As well as a POA I’d advise anyone looking after an elderly relative to have a joint back account with them. This means you can manage their bills etc easily and when the sad day comes you will still have access to the account to pay for funeral expenses.

    aP
    Member

    I’m travelling along this route with my Aged Parents, although they’d seen a number of their friends suffer from dementia and have set up LPOA for both of them for health and financial. My mother it appears has onset symptoms now and although she’s now attending memory clinic and begun some medication is clearly beginning to decline.
    I have to go and have the long and painful conversation with them about who, what, where, how much, and why. And Herself has helpfully decided to let me do this on my own.

    thecaptain
    Member

    Get yourself a sympathetic lawyer asap and organise lasting powers of attorney. If you’re too late then the court route is apparently much more long winded and costly.

    thecaptain
    Member

    Btw my parents set up PoAs and I’m starting to act on them (financial only). No harm in helping out with a few things to get them used to the idea gently, e.g. tax returns and house insurance and investments.

    Premier Icon slowoldgit
    Member

    I’m retired. I’ve set up a lasting PoA naming my next of kin. It’s probably easier this way, and will save him trouble when I can’t find my marbles.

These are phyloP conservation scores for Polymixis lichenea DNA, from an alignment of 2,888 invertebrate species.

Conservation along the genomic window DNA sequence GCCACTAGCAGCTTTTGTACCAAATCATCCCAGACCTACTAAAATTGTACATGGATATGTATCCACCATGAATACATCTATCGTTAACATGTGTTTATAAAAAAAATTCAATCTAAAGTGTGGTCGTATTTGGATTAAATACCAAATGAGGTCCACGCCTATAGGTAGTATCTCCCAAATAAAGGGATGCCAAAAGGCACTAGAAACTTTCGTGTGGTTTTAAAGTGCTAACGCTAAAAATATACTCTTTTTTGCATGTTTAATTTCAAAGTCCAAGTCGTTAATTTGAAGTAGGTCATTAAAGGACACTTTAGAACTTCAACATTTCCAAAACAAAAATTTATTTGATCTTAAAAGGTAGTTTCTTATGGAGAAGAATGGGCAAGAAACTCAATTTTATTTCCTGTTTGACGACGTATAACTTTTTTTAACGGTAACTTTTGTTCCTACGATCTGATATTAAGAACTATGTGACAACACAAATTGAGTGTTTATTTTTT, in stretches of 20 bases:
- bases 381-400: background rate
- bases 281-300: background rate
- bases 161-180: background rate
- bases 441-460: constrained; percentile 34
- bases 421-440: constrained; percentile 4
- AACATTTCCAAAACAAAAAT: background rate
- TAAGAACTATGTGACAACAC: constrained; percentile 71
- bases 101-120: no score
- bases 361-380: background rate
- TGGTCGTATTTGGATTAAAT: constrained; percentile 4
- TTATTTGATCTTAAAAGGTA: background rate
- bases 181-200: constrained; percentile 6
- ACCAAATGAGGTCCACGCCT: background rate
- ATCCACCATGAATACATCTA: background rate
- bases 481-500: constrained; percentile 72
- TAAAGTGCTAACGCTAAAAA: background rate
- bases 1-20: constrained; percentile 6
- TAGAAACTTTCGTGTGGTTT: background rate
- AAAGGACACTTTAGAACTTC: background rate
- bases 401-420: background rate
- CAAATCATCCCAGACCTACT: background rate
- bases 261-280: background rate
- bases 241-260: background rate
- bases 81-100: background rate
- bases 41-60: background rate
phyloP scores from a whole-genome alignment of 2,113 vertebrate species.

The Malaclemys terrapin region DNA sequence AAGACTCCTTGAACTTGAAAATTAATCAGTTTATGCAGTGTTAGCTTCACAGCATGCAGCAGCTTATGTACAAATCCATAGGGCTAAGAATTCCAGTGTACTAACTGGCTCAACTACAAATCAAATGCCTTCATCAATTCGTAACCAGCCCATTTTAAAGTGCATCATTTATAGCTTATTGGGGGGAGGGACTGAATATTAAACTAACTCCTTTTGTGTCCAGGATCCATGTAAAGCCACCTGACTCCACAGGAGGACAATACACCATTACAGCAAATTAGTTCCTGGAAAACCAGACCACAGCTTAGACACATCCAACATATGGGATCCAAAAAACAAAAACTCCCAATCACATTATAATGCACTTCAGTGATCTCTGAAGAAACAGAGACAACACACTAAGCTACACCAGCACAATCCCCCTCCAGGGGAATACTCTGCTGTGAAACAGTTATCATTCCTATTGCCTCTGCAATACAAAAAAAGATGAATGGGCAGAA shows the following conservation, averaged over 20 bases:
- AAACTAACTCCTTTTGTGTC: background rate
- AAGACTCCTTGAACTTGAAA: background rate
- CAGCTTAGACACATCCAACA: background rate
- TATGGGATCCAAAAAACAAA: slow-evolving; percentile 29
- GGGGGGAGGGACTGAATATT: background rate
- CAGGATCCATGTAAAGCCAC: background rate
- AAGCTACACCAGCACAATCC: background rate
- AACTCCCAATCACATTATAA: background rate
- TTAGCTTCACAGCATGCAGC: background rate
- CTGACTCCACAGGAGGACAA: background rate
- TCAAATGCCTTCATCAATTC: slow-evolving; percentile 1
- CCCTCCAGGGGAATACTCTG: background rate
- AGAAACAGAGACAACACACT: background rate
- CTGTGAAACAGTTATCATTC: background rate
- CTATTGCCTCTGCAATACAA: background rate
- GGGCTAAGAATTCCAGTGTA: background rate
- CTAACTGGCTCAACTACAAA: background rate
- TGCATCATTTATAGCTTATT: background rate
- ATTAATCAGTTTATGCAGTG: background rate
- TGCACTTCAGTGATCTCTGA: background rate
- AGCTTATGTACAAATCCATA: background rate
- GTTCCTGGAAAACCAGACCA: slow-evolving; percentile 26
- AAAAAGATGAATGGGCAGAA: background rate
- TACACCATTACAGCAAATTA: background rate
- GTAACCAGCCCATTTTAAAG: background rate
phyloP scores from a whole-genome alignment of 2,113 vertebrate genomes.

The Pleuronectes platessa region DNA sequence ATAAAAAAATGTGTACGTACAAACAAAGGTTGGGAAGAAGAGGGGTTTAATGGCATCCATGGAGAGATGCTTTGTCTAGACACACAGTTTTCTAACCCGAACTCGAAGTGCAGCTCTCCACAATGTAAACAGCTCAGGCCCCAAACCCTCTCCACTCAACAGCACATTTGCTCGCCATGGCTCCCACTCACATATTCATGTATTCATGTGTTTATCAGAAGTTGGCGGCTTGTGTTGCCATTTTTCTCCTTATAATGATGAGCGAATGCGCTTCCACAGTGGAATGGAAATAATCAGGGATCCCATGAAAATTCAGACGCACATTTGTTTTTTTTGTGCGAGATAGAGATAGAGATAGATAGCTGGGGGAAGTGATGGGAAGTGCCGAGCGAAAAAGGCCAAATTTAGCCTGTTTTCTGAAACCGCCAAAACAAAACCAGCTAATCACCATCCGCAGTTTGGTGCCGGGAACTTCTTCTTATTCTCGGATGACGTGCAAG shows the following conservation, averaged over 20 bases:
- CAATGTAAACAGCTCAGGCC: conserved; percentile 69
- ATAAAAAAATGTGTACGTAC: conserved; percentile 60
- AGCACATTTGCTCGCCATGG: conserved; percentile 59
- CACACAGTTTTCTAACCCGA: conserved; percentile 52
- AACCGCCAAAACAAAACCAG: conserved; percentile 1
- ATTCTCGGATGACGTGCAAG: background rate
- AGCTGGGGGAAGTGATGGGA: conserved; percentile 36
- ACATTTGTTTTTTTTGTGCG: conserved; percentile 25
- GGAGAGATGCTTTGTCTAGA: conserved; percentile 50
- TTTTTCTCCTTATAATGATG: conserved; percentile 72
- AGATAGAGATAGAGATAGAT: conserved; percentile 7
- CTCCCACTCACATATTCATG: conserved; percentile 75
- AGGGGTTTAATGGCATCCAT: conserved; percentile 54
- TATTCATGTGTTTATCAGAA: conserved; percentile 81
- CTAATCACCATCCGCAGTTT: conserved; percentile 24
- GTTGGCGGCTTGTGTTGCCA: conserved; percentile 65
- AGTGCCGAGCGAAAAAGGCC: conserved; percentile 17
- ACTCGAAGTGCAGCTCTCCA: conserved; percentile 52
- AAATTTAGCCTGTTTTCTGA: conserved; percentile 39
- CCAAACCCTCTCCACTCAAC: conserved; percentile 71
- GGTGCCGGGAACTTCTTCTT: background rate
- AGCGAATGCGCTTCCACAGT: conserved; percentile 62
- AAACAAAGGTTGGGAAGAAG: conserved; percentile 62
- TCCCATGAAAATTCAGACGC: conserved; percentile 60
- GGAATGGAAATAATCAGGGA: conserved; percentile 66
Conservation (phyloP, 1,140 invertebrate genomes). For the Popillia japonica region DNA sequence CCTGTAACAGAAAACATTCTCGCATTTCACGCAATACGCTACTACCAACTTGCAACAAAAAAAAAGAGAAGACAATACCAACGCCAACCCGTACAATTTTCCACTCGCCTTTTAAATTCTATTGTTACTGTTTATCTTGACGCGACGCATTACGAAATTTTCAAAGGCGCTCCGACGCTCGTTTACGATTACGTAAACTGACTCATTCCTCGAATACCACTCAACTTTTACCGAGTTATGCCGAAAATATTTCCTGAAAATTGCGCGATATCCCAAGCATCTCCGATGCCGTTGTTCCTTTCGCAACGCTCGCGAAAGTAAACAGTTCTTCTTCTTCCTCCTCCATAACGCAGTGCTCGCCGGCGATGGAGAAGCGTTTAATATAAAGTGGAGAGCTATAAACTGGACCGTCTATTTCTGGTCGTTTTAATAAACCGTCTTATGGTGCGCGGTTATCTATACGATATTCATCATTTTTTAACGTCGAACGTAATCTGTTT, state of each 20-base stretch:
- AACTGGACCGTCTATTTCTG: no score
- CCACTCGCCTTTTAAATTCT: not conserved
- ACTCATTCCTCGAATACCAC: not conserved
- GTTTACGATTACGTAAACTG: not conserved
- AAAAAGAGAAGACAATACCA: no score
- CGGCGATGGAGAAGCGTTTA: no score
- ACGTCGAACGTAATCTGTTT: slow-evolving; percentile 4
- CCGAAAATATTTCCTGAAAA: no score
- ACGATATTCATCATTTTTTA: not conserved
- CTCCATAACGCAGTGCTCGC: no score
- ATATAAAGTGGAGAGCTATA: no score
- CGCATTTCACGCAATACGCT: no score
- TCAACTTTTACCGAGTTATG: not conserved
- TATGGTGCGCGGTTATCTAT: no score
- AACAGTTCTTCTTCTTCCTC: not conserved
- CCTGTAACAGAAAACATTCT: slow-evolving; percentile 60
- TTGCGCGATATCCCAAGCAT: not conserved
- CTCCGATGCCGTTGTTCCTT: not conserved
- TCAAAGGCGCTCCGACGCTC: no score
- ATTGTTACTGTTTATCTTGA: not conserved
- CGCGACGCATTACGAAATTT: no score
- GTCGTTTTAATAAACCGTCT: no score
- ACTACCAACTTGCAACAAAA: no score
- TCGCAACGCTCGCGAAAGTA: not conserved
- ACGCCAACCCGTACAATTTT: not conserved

Premier Icon Smudger666
    Subscriber

    Nothing to add to help the OP as it is unlikely you will get a POA for your mother if she has been officially diagnosed with dementia.

    Wife has a POA in place for her Mum and we have just organised her into care. The technical side of things (rather than the emotional side which is an altogether more complicated thing) is smooth with POA in place.

    All the banks/utilities/care/DWP stuff were helpful once the POA was waved about..

    we’ve just set up mutual POA’s for the two of us, with kids named as well, based on our experience of this, and the horror stories of friends who didn’t have them set up.

    aracer
    Member

    thecaptain wrote:

    Get yourself a sympathetic lawyer asap and organise lasting powers of attorney. If you’re too late then the court route is apparently much more long winded and costly.

    Having a sympathetic lawyer isn’t going to help with getting POA if they lack capacity (you can just fill the forms in yourself if you want to do that, having a lawyer doesn’t really add anything). Unfortunately from what the OP is saying they do both lack capacity, so the only way to do it properly is via the courts.